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DHS, FBI Warn of Increased Threats in Response to Search Warrant at Trump's Mar-a-Lago Residence


The Department of Homeland Security and the FBI have warned of an increase in "violent threats" following the search warrant at Trump's residence.

What did the FBI take from Trump's Florida residence?


(CNN) --

The Department of Homeland Security (DHS) and the FBI have warned of an increase in "violent threats" against federal law enforcement, courts and government personnel and facilities following the search warrant at the Mar-a-Lago residence of former President Donald Trump, according to a joint intelligence bulletin obtained by CNN.

"These threats occur primarily online and across multiple platforms, including social networking sites, web forums, video-sharing platforms, and image boards. The FBI and DHS would like to ensure that law enforcement, the courts, and the government personnel are aware of the variety of threats and criminal and violent incidents,” says the bulletin, dated August 12.

  • Key takeaways from the search warrant and receipt from Trump's Florida home

Joint intelligence bulletins are intended to share information with authorities about the threat landscape.

DHS has been warning for more than a year that people will use political ideologies to justify acts of violence and underlined in Friday's bulletin that domestic violent extremists are motivated by perceptions of government overreach and voter fraud.

In June, for example, the DHS intelligence branch also warned law enforcement, first responders, and private sector partners across the country about potential domestic violence extremist activity in response to the Supreme Court's abortion decision. .

Friday's joint intelligence bulletin notes an increase in violent online threats against federal officials and facilities, “including the threat to plant a suspected dirty bomb outside FBI headquarters and issuing blanket calls for 'civil war' and 'armed rebellion'”.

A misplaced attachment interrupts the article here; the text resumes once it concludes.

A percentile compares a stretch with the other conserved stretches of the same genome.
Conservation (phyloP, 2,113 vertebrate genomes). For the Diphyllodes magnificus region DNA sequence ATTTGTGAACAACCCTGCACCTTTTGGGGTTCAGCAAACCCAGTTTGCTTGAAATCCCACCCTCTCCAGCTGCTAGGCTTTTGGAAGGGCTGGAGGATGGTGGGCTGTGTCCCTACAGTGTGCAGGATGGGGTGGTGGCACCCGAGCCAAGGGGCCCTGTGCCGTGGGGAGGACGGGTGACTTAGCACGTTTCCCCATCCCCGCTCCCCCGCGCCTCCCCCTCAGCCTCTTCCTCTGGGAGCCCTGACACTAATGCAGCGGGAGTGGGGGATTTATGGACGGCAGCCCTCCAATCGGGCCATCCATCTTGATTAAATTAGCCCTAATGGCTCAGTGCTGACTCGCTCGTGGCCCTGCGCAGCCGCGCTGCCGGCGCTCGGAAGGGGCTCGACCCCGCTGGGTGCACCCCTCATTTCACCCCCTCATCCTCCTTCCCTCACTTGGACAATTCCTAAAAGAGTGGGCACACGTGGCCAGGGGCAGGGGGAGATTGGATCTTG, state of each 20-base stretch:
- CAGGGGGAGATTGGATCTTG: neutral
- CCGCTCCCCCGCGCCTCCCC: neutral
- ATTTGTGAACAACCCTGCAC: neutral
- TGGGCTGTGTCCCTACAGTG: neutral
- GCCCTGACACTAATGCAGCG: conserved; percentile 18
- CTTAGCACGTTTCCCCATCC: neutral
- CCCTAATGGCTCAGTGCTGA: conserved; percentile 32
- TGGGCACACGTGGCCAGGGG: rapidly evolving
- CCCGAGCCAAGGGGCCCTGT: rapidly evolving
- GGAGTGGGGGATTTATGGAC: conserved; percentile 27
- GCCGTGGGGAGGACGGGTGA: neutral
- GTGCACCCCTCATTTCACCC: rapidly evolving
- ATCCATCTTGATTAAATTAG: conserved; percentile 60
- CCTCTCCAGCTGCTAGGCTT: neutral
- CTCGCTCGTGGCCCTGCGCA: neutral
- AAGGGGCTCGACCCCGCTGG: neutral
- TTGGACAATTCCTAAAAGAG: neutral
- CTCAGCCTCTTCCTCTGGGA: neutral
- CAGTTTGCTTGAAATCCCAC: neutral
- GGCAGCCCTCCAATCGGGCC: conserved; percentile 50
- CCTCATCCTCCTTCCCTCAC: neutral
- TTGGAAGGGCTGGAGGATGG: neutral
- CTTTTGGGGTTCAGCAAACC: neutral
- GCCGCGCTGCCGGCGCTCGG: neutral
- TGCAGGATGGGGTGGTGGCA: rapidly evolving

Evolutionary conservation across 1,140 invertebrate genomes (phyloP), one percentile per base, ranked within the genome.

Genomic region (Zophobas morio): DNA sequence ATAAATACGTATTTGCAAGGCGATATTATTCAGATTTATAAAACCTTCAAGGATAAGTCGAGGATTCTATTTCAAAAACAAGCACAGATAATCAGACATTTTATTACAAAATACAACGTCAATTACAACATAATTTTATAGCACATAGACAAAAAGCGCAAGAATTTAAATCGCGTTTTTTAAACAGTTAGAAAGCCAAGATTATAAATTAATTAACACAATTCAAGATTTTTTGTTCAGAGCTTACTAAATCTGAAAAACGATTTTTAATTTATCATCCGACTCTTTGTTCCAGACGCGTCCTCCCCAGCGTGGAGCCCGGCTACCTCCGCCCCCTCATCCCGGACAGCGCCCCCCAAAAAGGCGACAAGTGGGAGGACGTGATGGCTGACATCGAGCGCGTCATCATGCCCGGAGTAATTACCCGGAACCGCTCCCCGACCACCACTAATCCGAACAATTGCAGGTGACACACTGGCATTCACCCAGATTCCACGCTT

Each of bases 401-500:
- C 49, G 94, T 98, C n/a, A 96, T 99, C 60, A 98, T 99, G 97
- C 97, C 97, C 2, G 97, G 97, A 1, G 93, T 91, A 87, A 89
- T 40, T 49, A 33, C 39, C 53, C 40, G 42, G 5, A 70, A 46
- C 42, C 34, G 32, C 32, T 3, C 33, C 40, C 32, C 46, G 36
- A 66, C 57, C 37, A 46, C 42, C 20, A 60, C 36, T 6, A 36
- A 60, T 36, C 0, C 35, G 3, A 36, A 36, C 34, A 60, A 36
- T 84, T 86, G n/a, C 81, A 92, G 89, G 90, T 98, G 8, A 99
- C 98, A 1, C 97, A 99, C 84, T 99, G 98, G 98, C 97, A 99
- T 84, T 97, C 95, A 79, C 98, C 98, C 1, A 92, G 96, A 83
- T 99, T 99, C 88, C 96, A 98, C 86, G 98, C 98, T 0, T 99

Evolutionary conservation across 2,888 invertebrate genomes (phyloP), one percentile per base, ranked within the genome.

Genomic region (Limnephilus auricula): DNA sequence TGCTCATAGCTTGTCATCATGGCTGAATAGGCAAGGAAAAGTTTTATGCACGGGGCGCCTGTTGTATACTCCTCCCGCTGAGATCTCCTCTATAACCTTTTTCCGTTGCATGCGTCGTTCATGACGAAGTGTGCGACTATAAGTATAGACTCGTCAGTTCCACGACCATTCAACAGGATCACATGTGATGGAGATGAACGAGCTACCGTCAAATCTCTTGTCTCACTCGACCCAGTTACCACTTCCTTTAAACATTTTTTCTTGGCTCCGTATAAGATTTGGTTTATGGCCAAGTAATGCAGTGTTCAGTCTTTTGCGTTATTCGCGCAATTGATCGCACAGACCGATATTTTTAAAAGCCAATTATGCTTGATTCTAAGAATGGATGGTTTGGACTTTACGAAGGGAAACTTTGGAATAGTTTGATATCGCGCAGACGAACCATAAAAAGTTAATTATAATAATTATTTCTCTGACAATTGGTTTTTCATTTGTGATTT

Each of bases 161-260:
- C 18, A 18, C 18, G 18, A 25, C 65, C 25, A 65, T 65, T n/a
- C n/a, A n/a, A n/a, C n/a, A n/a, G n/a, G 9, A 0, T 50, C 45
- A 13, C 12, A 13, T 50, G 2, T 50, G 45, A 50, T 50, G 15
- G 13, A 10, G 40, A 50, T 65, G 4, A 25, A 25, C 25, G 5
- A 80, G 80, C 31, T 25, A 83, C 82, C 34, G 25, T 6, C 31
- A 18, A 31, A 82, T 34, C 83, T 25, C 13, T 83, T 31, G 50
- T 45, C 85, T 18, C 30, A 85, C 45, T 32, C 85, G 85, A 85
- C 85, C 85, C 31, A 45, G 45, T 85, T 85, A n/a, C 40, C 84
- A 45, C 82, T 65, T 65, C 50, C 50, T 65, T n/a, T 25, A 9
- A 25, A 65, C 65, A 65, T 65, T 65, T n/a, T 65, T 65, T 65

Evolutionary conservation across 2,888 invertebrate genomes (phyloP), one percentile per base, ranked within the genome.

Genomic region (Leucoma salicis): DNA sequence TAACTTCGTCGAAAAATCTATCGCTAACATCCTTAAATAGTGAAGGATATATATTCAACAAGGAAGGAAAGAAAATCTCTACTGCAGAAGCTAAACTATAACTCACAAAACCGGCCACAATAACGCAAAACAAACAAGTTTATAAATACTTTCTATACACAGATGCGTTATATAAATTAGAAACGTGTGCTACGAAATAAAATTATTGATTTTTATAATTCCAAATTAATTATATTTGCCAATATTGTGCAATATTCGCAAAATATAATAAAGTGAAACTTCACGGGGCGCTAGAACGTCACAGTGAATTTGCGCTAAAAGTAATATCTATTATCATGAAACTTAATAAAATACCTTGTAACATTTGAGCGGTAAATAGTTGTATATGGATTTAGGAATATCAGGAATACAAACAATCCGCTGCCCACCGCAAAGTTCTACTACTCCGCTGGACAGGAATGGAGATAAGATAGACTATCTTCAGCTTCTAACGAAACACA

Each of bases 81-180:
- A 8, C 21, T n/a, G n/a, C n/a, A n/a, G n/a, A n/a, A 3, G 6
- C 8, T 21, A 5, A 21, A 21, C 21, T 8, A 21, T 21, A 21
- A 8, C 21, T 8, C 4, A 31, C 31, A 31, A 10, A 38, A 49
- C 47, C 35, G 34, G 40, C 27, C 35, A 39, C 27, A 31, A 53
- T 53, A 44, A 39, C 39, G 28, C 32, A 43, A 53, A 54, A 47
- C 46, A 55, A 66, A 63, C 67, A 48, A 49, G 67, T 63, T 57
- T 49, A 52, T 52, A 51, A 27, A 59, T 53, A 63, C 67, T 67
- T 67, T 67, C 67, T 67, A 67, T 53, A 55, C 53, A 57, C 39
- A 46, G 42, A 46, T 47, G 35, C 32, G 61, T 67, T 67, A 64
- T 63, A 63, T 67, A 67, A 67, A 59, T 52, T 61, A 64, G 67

It also states that the FBI and DHS have identified threats against specific individuals, including the federal judge who approved the Mar-a-Lago search warrant.


The bulletin also cites an incident earlier this week when a suspected gunman attempted to enter the FBI Cincinnati field office and was killed in Ohio after a car chase and hours-long standoff with police.

On Thursday, Attorney General Merrick Garland denounced "baseless attacks on the professionalism of FBI and Justice Department agents and prosecutors."

CNN previously reported that the FBI is investigating an "unprecedented" number of threats against bureau staff and property, including agents listed in court records as being involved in the search.

Watch Trump allies criticize FBI's Mar-a-Lago search 2:54

Violent rhetoric has circulated on an online forum dedicated to Trump, following the FBI's search of the former president's Mar-a-Lago resort.

"Lock and load" was one of the top comments, while other posts were more explicit, saying, "I'm just going to say it. [Attorney General Merrick] Garland needs to be killed. So simple as that."

Another user posted, "kill all feds."

After the Jan. 6 attack, alternative social media platforms became more popular with Trump supporters after companies like Facebook and Twitter banned Trump and other prominent figures from spreading election conspiracy theories.

Those platforms, like Trump's own Truth Social site, are touted as bastions of free speech, with looser rules and moderation.

That can result in the proliferation of violent rhetoric.

But talking about violence is not exclusive to the most marginal platforms.

There was also a spike in tweets Monday mentioning "civil war," at one point more than one tweet per second, according to a review of CNN data from Dataminr, a service that tracks Twitter activity.

Donie O'Sullivan contributed to this report.

Donald TrumpViolence

Source: cnnespanol

All news articles on 2022-08-13

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News/Politics 2022-08-12T20:15:23.558Z

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